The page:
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English Law Society's comments on money laundering due diligence

Editorial Staff

The Law Society of England and Wales has issued an e-mail circular to solicitors referring to acceptable documents for client identification in relation to money laundering. Is it sufficient?

The Law Society's guidance at says

"It is considered good practice to have either:

* one government document which verifies either name and address or name and date of birth,
* or a government document which verifies the client's full name and another supporting document which verifies their name and either their address or date of birth."

That' says Nigel Morris-Cotterill, Head, The Anti Money Laundering Network and himself an English solicitor (retired) is simplistic and dangerous.

"The UK issues very few "government documents." There is no compulsory identity card scheme, passports and driving licences are voluntary documents, as are benefit entitlement cards. With electronic filing of tax returns, correspondence with the only government department that has, in the past, habitually contacted citizens has also been lost."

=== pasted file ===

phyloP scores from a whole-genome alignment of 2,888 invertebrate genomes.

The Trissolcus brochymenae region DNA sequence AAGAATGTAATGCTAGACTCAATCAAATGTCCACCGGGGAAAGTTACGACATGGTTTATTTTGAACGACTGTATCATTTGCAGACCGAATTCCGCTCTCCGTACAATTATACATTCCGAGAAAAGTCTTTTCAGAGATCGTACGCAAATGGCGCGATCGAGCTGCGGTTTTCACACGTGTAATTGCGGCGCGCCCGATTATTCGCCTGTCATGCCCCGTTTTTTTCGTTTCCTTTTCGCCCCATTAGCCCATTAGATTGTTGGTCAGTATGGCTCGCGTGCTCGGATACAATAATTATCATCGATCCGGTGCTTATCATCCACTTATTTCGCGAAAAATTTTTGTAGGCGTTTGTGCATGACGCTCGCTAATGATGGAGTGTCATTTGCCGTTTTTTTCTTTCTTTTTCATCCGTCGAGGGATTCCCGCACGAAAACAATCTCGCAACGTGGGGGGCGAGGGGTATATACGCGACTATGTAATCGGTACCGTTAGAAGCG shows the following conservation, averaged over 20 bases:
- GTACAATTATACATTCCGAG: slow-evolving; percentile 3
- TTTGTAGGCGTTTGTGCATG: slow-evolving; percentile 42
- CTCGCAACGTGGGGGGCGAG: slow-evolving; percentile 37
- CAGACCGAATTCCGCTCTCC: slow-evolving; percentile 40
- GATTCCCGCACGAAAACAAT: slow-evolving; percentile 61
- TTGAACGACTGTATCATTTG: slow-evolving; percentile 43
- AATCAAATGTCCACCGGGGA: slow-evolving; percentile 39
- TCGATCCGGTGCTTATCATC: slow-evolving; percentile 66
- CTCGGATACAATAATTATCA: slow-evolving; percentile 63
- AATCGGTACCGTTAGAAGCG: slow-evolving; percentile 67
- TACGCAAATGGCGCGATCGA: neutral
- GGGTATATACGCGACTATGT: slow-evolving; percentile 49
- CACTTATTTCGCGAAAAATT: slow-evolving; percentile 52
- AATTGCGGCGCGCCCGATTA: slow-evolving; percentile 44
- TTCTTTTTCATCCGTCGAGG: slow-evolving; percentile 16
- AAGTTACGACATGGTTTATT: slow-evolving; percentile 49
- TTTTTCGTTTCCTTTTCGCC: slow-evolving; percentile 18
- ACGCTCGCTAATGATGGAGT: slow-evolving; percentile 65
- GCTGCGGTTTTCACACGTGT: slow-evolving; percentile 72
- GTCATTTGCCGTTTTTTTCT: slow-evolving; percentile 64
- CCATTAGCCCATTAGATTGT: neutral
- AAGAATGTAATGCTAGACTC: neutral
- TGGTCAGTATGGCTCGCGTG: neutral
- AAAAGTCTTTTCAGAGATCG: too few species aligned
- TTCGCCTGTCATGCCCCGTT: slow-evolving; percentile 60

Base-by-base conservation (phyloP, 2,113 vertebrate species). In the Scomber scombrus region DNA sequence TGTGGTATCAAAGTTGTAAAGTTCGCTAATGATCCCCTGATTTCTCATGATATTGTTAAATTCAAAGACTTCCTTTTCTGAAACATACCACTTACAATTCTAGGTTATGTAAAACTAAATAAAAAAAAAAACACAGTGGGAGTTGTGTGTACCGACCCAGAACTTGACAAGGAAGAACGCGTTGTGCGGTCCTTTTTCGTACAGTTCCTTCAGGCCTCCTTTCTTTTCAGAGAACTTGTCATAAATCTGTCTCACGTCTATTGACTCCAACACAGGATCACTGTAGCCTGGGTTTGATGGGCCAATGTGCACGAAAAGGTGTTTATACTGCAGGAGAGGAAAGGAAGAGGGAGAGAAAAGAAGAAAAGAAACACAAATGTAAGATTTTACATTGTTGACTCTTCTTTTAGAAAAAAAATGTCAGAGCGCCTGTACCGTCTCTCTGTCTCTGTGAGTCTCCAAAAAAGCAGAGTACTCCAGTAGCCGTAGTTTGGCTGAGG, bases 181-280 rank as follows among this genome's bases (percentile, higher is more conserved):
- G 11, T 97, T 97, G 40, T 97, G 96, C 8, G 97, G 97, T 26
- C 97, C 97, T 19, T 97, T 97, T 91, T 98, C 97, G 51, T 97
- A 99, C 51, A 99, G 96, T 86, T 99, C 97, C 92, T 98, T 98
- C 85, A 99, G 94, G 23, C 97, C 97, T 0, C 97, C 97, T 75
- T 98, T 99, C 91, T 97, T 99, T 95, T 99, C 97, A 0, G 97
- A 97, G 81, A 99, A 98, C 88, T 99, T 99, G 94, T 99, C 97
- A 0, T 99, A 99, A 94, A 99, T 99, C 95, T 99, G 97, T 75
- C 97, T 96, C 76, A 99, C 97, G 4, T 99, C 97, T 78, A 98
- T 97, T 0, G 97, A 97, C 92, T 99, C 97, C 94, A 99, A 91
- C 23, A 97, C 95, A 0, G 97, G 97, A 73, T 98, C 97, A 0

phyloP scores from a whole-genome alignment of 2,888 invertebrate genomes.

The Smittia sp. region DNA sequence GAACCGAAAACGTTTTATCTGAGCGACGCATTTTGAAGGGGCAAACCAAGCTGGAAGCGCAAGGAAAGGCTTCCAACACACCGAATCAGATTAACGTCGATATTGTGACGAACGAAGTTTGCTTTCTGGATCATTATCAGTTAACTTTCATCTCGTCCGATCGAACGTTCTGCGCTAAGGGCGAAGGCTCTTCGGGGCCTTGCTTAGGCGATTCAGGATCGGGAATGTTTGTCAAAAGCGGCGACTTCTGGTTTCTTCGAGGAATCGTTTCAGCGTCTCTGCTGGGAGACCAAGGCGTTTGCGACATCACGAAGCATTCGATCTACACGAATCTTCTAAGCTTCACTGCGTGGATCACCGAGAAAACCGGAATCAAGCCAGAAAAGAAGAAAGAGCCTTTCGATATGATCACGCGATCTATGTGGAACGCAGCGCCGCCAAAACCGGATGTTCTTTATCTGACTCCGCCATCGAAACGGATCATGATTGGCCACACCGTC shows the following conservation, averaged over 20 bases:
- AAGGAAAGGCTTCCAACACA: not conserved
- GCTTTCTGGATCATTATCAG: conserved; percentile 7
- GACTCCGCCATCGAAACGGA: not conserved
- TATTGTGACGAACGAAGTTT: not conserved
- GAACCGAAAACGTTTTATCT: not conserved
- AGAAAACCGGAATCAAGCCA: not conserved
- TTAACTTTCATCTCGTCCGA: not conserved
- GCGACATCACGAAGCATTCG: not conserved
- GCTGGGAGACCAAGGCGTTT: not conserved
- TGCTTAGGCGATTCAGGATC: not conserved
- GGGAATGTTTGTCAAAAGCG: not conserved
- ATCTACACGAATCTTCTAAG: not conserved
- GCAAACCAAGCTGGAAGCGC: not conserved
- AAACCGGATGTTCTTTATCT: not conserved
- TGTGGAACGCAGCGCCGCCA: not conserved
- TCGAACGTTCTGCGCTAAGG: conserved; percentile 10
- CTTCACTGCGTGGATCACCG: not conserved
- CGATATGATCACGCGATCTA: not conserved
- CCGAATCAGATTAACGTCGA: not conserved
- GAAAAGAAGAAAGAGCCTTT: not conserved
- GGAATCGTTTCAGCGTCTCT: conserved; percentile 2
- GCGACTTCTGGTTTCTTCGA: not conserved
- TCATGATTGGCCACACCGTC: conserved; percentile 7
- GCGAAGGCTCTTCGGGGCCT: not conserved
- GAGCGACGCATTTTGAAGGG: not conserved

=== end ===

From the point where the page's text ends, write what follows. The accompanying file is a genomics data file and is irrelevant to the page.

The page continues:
But it's not only the lack of documents that concerns Morris-Cotterill: "there is a host of recent cases in which financial institutions have been duped by sufficiently good copies of official documents. A good-enough fake UK driving licence can be bought in Bangkok street stalls, name and details produced to order with any photo the user selects, for the equivalent of about GBP20. A good-enough UK passport - dated to precede the current security enhancements - can be bought in a Kuala Lumpur print shop for the equivalent of around GBP250."

But fake documents are not the main concern, Morris-Cotterill says. "The fact is that while putting the burden of due diligence onto financial institutions and others such as law firms, government departments are terrible at the due diligence they do prior to issuing government documents. For lawyers and others, a very substantial risk is that of genuine documents with fake data. All over the world, including the UK, there are frequent cases of criminals operating multiple accounts all supported by genuine documents in fake names and with fake addresses.

Ironically, one of the easiest pieces of government identification to get hold of, he says, is a VAT certificate and a series of VAT returns. "It's ironic because HMRC loses thousands of millions of pounds each year to VAT fraud yet it appears to do little or no due diligence on who it issues VAT certificates to. And those certificates may well end up as the only "government document" needed for the next stage of a tax fraud - the setting up of a money laundering scheme. And that part of the scheme is where lawyers are most likely to be needed as a part of the criminal's shield."